Still, that did not stop the Modernists. Failure to enforce the Encyclicals of Pope Pius X, has throughout the 20th century, resulted in a complete infestation of Modernist theologians, bishops and priests in the Catholic Church. The Second Vatican Council (Vatican II) did not affirm Modernism in any way, but it didn’t condemn it either. Furthermore, the Council being primarily pastoral in nature, something that had never happened before, did not attach a note of infallibility to any of its documents. As a result, the Modernists took this to mean the whole Council was infallible! And in modernist fashion began to use it as a pretext to nullify all previous Catholic teachings, customs, and practices. The decades that followed, 1970 to present, saw the most radical changes to Catholic life ever in Church history. While two popes presented some obstacles to the advance of Modernism, they were not able to stop it. Pope Benedict XVI probably did the most in the sense that he created a vehicle (Summorum Pontificum) that allowed for the resurgence of Traditional Catholic communities. Unfortunately, this was short lived, and his successor, Pope Francis, quickly nullified this (Traditionis custodes). However, what Benedict XVI had done, planting the seed of Traditional Catholicism back into the mainstream of the Church, allowed an acceleration of the movement against Modernism to take root, which it did. In France, for example, the ratio is rapidly turning in favor of Traditional Catholics, while the Modernists running the Church there are imploding. It is now estimated that Traditionalists will outnumber Modernists in France well before the middle of the 21st century. The most Pope Francis, and the other Modernists in the Vatican, can do is pump the brakes on the Traditional Catholic resurgence in the Church. They can slow it down a bit, but they can no longer stop it. Slowly but surely, the Great Modernist Heresy is following the pattern of all Great Heresies in the Catholic Church: infiltration to identification, renunciation to rapid expansion and finally expulsion.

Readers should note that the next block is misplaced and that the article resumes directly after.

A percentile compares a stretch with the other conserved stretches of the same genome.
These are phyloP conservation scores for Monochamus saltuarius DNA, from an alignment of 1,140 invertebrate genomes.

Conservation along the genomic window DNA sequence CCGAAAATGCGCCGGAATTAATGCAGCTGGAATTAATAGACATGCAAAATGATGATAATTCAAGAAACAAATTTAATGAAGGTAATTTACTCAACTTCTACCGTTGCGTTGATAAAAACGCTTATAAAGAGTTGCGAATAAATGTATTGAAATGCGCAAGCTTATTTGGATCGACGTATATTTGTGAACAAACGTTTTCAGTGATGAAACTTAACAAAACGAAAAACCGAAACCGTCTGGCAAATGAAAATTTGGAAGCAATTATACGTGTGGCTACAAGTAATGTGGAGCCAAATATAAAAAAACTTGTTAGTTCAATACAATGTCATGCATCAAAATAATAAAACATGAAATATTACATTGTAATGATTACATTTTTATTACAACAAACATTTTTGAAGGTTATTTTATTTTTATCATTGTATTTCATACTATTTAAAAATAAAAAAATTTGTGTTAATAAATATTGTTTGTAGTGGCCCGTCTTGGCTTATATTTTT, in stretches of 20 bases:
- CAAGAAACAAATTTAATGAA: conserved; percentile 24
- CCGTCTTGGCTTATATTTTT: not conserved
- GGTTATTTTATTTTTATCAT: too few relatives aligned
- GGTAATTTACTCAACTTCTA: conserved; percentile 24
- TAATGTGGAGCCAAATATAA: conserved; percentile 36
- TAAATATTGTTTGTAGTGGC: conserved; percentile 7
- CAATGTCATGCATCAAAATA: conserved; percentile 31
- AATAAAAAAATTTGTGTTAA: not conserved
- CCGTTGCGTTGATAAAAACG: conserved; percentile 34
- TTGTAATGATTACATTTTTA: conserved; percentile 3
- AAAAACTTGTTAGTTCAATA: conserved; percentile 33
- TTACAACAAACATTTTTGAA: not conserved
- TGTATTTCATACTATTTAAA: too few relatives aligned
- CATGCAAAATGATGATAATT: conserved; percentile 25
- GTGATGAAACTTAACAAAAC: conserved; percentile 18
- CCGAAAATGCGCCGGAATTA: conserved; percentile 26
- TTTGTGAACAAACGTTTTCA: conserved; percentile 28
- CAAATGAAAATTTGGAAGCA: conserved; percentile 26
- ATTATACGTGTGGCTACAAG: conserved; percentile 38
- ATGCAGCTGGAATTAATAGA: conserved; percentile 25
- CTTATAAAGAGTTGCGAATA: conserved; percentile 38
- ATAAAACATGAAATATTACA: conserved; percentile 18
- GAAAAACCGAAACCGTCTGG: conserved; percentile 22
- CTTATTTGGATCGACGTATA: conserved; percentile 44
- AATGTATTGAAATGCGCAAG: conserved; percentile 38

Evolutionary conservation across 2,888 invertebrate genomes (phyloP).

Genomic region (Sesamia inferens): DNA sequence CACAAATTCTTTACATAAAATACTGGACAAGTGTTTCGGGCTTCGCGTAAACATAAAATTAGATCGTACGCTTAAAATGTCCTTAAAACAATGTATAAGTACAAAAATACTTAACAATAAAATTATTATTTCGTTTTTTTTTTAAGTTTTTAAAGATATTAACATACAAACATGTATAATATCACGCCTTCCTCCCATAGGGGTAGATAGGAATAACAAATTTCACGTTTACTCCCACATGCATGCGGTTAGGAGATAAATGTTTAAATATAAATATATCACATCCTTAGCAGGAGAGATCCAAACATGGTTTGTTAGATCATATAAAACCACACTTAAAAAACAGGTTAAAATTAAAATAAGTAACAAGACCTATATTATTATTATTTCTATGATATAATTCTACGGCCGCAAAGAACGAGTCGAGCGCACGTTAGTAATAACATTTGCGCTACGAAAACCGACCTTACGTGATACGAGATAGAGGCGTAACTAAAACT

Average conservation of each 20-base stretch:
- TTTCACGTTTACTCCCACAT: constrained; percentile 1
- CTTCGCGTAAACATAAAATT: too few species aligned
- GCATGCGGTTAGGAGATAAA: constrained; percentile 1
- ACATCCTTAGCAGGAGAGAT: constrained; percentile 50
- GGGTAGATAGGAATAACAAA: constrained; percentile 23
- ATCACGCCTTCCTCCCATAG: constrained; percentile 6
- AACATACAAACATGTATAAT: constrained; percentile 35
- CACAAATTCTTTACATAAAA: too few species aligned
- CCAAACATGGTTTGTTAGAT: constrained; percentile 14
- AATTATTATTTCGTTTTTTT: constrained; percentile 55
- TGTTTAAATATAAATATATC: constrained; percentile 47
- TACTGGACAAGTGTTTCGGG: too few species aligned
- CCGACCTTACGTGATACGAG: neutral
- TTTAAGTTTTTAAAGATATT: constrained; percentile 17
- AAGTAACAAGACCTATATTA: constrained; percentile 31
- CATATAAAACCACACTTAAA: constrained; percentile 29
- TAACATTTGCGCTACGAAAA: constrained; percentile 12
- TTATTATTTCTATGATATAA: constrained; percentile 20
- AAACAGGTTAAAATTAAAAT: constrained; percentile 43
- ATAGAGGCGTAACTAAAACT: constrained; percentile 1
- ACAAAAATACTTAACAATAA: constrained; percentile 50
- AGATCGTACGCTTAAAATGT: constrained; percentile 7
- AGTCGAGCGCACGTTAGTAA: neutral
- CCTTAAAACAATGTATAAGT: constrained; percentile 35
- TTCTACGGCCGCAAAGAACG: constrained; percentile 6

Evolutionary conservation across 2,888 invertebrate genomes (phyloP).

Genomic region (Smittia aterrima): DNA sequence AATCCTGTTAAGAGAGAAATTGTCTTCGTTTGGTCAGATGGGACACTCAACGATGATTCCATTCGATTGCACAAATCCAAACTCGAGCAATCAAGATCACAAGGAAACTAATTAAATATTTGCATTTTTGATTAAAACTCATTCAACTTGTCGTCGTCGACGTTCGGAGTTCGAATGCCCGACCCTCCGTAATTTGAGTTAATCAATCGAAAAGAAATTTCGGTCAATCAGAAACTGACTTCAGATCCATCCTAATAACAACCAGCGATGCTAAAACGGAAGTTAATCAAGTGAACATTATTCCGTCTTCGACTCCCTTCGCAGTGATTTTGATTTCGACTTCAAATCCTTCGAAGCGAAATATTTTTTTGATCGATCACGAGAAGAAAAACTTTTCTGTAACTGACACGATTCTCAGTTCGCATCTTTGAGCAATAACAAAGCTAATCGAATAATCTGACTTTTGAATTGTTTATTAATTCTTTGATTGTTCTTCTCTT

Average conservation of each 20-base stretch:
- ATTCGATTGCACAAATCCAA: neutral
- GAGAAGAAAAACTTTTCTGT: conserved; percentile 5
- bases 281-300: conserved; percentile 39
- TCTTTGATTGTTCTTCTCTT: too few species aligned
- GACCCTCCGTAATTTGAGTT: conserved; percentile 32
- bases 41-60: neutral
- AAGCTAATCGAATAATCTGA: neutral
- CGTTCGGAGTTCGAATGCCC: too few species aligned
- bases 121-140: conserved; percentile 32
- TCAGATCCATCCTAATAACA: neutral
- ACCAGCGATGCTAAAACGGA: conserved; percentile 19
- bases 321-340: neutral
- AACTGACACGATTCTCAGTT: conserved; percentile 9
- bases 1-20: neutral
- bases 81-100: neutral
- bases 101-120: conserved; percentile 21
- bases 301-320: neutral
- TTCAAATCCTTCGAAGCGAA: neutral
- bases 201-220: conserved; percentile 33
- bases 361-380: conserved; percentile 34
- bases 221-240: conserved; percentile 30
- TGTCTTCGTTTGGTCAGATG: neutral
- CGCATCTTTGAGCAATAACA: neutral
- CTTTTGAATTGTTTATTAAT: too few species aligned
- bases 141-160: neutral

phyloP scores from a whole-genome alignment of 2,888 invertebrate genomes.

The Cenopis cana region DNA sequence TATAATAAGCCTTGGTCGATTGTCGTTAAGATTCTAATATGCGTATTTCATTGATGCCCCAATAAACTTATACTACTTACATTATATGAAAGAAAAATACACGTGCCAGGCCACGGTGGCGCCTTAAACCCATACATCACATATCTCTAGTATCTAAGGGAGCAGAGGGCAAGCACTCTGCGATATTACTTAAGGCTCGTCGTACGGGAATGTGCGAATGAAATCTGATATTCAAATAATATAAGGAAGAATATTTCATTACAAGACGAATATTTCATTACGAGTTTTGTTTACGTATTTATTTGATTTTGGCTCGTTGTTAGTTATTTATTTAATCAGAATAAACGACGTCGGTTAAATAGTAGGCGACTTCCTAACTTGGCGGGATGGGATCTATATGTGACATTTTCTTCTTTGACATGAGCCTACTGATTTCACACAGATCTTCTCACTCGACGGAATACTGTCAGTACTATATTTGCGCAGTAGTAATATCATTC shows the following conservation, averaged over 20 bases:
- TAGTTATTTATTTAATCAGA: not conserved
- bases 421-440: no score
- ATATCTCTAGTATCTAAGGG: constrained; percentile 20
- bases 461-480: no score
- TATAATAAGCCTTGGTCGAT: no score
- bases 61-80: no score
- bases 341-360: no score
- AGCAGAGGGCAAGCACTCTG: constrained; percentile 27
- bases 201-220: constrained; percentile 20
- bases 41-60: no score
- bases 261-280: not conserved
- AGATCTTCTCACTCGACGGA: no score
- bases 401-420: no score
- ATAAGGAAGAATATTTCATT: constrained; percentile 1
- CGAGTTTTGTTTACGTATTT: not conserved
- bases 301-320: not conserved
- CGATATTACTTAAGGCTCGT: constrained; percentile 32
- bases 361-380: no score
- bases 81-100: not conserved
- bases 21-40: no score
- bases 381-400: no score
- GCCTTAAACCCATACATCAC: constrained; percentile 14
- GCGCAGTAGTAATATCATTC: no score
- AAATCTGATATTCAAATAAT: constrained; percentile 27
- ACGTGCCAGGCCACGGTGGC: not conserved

When (not if but when) the Modernist Heresy is finally expelled from the Catholic Church, it will not go away entirely. Rather, it will take root in other forms of Christianity. It will likely finish off the Protestants during the remainder of the 21st century, and the Eastern Orthodox are only now starting to be infected by it. In the end, when it can no longer harm Christianity from within, we can expect civil governments to use Modernism as a pretext for persecution of the Christian Faith. We are already seeing the early stages of this unfolding both in Europe and the Anglosphere.
How do we deal with Modernism in our time? Dealing with it takes a comprehensive change in the life of a Catholic…
First, the Catholic must seek good liturgical formation. There are many outlets of Traditional Catholicism where this can take place…
Second, the Catholic will need good catechesis. I recommend Volumes 3 & 4 of the Baltimore Catechism. There is nothing wrong with the other catechisms available on the market. I am recommending the Baltimore Catechism (3 & 4) because of its systematic and time-proven approach.
Third, and lastly, study the Syllabus of Errors by Pope Pius IX, the Apostolic Letter of Pope Leo XIII, Testem benevolentiae nostrae, as well as the two great encyclicals against Modernism by Pope Pius X: Lamentabili Sane and Pascendi Dominici Gregis.